Miller Tunderbolt help please

I just picked up an old Miller Thunderbolt for $20. It is old and dirty and the leads are in bad shape. And it has not been used in years. The seller could not tell me if it works or not but "Thinks" it does.

I don't know anything about it and would like to know if you guys can point me in a direction to get it working.

First I will describe it because I cannot find a picture of it on the web to refer you to. It has a hand crank on top to adjust the amps.

There are two lead inputs at the bottom right, one red, one black and DC is painted there.

On the bottom left are three YELLOW inputs but I cannot tell what they are for. The labels are worn and dirty. They are placed with one above the other two like this :.

I want to take the cover off and blow it all out and wash the cover really well so I can hopefully read what is printed on it. It was inside a machine shop and covered in grinding dust. Is there anything inside that can bite me like capasitors or anything? If there is I would assume that after all this time they would not be charged but I HATE those things. Been bit before by an Air conditioning capasitor on a roof and just about made me jump off.

Is there a place to get replacement lead plugs?

Does anyone know where I might find a user manual for this or similar welder that explains how to use it? I only have experience with AC welding with a Lincoln buzzbox.

I thank you for any help you can provide.

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I used to have one. For what they are, they are a damn fine little machine.

I'd take the cover off, blow it out, look for obvious loose or fried connectors, clean out the sockets for the cables, buy some new cables, or recut and resocket those you have, and contact Miller. They should have some info on that machine. It isn't THAT old. And there isn't that much to one. It either works or it doesn't. If there's problems, they should be very obvious on a visual inspection, and once you fire it up, it will work or explode.


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Steve B

Good sign - variable saturation core - nice reliable old iron and copper technology. I'd guess you got a deal, at $20.

Output, not input. Power is input from the wall, and power is output to the work being welded.

OUTputs. AC. Described below, probably, based on not really knowing _which_ thunderbolt you have, but this one looks right.

Welding supply, generally. Tweco or knockoffs. Or Miller, I suppose, though those are just as likely to be Tweco.

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Lists eleven models of Thunderbolt manuals. Have your serial number handy to get the correct manual for the welder you have. The "no serial number entered" result for Thunderbolt AC/DC shows the upper of :. as being the electrode AC for 40-225 amps, and the one below it as being electrode for 30-150 amps, while the one to the right in that set of 3 is the work (aka ground clamp).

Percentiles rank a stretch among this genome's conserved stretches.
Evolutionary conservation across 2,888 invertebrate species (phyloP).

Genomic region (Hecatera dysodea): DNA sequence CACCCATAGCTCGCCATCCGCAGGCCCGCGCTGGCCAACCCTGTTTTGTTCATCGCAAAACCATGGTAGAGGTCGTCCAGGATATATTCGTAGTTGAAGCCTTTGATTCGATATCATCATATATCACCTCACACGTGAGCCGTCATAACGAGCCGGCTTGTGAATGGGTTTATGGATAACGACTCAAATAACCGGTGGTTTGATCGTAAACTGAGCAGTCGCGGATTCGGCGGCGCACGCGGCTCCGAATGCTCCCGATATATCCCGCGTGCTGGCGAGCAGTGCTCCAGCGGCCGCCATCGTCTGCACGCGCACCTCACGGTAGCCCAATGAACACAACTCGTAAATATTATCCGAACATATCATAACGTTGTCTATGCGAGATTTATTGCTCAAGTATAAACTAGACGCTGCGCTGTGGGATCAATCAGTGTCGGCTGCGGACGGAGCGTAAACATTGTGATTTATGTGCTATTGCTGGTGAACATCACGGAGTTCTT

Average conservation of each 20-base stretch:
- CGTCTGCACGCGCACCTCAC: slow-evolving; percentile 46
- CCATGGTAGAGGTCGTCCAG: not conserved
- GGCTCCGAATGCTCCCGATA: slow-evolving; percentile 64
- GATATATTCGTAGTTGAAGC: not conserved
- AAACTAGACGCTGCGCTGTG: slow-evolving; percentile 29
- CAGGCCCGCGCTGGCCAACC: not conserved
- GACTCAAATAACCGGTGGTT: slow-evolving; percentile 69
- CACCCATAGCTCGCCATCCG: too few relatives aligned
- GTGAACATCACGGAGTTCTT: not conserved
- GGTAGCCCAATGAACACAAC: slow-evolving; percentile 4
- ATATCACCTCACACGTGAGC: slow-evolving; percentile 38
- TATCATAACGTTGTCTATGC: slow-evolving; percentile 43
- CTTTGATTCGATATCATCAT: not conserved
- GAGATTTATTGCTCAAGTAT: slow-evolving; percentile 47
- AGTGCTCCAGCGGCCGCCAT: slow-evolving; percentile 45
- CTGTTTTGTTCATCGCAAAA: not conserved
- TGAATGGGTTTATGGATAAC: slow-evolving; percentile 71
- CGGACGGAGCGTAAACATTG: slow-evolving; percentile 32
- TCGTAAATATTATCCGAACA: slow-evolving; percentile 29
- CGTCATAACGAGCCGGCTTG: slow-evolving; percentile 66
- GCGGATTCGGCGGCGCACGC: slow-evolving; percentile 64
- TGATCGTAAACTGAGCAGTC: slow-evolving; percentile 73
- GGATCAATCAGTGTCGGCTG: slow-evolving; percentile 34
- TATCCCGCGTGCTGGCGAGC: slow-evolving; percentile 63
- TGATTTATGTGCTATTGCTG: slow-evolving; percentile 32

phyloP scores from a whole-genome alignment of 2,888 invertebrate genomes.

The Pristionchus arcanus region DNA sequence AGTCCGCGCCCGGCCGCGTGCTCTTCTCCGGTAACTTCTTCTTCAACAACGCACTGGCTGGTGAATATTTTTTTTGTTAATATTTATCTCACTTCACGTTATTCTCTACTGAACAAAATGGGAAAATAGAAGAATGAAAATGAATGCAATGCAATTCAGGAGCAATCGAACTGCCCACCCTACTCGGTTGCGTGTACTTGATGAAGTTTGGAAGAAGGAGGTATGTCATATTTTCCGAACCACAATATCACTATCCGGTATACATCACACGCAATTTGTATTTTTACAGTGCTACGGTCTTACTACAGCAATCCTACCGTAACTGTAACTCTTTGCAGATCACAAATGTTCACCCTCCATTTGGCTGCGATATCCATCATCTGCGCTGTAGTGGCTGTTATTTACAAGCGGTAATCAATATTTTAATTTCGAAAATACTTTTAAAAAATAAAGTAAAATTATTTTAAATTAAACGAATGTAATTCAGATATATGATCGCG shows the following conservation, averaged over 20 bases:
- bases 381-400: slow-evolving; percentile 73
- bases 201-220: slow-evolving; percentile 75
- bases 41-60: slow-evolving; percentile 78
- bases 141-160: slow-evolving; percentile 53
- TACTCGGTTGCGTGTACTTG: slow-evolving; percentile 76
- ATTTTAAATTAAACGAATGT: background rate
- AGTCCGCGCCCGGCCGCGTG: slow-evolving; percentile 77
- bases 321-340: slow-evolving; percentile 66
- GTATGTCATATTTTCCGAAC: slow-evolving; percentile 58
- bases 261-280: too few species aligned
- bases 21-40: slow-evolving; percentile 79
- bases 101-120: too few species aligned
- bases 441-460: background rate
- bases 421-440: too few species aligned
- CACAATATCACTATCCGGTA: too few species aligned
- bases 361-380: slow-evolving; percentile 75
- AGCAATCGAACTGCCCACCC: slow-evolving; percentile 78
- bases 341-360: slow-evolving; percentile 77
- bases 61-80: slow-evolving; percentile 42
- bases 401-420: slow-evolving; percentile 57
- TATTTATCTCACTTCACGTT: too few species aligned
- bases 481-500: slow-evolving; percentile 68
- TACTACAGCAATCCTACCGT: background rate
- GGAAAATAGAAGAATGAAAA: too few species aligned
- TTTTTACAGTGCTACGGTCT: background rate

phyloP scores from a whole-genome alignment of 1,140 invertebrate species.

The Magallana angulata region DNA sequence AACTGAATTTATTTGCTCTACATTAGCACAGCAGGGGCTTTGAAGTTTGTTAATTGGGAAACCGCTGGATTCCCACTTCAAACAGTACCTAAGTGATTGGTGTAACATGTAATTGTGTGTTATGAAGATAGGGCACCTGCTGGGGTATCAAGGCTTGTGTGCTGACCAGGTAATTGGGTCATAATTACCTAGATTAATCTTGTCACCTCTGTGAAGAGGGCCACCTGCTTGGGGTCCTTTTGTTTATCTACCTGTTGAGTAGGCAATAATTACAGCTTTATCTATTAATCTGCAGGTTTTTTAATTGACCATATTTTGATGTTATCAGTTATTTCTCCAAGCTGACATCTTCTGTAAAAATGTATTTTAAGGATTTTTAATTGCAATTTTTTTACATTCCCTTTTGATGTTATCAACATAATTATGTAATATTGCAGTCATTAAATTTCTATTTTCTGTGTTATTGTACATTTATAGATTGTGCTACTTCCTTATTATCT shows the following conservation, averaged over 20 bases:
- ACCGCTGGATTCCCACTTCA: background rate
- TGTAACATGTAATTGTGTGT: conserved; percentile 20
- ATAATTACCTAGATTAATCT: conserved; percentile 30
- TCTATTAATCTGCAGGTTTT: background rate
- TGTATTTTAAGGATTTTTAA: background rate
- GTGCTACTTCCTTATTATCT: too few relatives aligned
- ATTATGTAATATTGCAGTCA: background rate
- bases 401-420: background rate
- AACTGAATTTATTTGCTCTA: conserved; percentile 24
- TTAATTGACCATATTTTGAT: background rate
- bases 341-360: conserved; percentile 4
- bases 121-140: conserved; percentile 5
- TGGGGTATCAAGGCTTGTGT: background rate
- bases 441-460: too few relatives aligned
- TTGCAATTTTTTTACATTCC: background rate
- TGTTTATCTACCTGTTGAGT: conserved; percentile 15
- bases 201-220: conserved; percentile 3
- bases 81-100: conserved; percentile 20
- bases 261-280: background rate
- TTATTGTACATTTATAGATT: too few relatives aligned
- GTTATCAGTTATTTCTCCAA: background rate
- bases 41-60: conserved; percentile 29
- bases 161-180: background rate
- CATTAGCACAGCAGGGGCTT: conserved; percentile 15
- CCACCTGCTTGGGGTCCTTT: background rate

To the right of those is the DC set, + above -

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Sorry for the "INPUT" snafu, I meant that the cables plug in there.

I looked at the user manual and it "Almost" matches. The AC OUTputs on mine are 40-230 and 30-150. I cannot find the serial number, the manual your referred to states that it is on the cover plate but does not show where exactly. I found the "Style", it is JD-37 but I cannot find any other numbers. I will print out this manual and go from there.

If anyone knows where the serial number is located, please let me know.

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I have a Porter-cable 1410 14" dry-cut saw. Porter-cable does not recommend using the supplied blade to cut stainless steel. The Tenryu SPS35590 14" blade is designed to cut SS. Anyone have any experience with this Tenryu blade in the Porter-Cable 1410 saw?

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If I'm not mistaken on some older machines there were "taps" that you moved to get in the ball park amperage you wanted and then a fine adjustment crank within that range. I have a much newer Miller Thunderbolt but it does not have these. A single crank will adjust from minimum to maximum output.


KIMO wrote:

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What you need to do is get friendly with the local welding supplier that sells Miller. I don't mean a big box store - but the guy that has stuff in front and gas bottles in the back... They will turn the world upside down for a part if needed. Often these have parts that you need on the floor room shelves.

Leads and plugs are everywhere - just costs the amount you paid for the welder - so not to bad - but expect to pay for the wire - copper is high.


Martin H. Eastburn @ home at Lions' Lair with our computer lionslair at consolidated dot net NRA LOH & Endowment Member NRA Second Amendment Task Force Charter Founder IHMSA and NRA Metallic Silhouette maker & member

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KIMO wrote:

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Martin H. Eastburn

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